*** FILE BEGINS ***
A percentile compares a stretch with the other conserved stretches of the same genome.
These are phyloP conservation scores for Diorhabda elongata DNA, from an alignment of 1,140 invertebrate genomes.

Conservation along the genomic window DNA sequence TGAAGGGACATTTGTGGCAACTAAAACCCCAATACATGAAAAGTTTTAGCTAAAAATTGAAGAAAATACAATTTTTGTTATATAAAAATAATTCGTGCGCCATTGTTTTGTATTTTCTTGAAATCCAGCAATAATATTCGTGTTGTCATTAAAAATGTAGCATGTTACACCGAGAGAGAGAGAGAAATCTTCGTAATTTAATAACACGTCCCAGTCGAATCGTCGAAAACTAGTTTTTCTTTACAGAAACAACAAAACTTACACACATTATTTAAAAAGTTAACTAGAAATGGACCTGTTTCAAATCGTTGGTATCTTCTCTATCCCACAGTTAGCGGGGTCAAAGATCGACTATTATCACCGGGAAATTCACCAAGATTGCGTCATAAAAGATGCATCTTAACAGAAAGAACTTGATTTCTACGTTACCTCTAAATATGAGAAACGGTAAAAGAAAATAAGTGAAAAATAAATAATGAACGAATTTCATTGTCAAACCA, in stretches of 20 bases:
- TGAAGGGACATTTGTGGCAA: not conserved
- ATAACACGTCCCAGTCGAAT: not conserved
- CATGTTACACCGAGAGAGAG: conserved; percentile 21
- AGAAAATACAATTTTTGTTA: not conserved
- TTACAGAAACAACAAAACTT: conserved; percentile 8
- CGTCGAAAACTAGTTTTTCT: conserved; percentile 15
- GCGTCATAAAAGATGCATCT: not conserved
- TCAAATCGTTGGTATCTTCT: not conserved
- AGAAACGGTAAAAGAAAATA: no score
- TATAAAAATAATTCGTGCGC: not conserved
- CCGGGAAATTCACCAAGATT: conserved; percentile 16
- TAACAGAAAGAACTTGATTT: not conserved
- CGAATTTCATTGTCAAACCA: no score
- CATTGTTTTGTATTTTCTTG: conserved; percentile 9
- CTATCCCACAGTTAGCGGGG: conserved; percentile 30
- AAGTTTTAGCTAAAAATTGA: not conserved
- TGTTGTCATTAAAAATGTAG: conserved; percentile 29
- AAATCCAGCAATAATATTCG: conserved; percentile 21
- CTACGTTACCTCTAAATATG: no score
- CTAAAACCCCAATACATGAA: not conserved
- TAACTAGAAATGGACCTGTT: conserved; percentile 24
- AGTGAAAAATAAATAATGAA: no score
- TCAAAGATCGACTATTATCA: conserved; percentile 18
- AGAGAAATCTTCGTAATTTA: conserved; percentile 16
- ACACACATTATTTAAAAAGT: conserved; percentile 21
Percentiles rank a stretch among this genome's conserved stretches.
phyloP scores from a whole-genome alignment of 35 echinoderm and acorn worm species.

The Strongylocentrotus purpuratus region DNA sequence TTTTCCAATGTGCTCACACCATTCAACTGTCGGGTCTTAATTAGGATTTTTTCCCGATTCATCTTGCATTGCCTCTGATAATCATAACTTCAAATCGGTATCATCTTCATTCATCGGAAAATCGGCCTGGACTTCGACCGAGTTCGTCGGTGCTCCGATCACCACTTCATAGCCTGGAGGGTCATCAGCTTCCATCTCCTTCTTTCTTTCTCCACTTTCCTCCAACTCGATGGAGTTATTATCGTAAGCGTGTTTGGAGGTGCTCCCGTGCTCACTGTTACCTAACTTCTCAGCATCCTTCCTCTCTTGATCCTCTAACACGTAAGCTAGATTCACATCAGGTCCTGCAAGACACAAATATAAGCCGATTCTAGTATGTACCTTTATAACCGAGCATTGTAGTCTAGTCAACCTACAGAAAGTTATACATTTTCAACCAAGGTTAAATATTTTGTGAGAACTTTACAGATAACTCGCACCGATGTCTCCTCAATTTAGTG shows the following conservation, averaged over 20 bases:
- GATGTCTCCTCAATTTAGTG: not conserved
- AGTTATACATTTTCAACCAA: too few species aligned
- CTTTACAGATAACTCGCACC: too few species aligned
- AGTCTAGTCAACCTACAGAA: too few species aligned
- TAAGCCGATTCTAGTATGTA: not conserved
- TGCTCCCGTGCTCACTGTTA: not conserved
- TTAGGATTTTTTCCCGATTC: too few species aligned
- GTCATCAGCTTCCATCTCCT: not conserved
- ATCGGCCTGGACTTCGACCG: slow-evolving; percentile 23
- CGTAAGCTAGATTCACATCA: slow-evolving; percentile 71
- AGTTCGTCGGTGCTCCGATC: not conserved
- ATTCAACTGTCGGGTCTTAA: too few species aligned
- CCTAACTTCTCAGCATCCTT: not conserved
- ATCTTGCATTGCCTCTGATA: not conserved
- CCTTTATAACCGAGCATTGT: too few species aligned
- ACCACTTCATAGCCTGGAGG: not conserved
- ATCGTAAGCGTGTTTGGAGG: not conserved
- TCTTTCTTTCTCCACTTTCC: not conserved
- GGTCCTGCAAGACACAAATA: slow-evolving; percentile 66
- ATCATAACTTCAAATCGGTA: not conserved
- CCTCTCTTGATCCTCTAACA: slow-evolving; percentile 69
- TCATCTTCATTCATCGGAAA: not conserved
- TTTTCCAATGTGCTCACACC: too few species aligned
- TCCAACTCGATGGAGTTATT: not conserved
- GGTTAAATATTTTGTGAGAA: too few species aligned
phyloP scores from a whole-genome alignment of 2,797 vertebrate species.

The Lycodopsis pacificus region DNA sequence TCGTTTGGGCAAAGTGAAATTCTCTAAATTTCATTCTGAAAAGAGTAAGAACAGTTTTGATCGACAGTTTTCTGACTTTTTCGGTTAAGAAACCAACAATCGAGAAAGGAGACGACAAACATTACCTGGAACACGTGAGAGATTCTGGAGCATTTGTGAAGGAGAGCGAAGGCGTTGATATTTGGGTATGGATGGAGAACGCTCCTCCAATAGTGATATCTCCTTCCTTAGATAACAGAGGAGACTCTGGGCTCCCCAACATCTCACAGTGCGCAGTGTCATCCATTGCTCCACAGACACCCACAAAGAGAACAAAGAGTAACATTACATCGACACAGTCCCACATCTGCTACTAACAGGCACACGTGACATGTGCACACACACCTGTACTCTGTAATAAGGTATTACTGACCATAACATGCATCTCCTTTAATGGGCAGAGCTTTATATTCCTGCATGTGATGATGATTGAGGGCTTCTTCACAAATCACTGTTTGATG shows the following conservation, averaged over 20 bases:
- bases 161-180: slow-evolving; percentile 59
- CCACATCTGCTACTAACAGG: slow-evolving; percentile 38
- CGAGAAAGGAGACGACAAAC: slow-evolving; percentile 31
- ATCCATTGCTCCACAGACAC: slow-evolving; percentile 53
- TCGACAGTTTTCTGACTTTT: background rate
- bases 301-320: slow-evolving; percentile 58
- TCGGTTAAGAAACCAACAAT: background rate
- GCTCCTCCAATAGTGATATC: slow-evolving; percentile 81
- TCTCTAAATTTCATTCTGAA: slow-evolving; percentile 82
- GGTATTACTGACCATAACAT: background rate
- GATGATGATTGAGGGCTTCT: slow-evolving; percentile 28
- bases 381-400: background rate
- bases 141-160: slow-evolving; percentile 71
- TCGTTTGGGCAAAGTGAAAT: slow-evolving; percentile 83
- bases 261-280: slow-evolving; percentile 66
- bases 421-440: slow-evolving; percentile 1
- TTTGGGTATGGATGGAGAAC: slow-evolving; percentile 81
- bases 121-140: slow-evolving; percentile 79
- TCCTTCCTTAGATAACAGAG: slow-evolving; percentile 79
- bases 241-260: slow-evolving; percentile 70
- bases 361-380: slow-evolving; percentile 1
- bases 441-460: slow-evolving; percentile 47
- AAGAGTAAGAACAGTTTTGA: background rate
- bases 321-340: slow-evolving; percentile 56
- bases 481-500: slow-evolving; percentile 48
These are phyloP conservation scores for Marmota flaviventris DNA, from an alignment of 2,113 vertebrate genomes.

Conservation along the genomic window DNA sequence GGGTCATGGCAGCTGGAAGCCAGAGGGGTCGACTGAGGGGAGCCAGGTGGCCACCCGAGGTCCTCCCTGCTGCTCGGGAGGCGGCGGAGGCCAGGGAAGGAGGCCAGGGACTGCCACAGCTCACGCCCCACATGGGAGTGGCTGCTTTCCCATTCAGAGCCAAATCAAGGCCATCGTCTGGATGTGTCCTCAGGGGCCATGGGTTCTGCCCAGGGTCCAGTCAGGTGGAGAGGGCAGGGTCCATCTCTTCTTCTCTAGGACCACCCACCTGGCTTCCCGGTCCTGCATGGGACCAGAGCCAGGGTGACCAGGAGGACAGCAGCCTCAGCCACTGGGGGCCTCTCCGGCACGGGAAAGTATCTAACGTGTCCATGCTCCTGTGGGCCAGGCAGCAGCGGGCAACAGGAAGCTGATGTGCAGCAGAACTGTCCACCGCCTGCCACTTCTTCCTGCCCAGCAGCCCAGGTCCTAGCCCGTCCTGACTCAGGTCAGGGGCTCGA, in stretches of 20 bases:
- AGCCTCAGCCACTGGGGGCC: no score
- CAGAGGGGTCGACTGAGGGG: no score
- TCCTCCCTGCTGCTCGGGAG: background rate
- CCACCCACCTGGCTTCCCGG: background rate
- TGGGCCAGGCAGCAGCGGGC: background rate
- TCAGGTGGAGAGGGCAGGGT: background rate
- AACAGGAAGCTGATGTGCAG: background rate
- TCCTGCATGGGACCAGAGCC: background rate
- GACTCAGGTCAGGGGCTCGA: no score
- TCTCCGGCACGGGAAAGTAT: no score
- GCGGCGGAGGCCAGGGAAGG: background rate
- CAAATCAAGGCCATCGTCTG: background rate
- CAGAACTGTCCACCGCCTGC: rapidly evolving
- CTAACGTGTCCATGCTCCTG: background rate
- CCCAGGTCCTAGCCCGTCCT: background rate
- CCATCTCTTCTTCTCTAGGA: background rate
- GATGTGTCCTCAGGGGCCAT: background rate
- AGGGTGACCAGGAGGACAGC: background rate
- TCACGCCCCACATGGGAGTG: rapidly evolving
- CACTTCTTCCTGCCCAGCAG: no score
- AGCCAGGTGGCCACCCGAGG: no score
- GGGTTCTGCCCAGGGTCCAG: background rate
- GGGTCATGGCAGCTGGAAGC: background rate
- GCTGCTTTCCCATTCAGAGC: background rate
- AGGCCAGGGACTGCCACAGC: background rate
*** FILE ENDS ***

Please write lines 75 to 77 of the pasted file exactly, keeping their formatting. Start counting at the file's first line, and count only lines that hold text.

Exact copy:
- TTTGGGTATGGATGGAGAAC: slow-evolving; percentile 81
- bases 121-140: slow-evolving; percentile 79
- TCCTTCCTTAGATAACAGAG: slow-evolving; percentile 79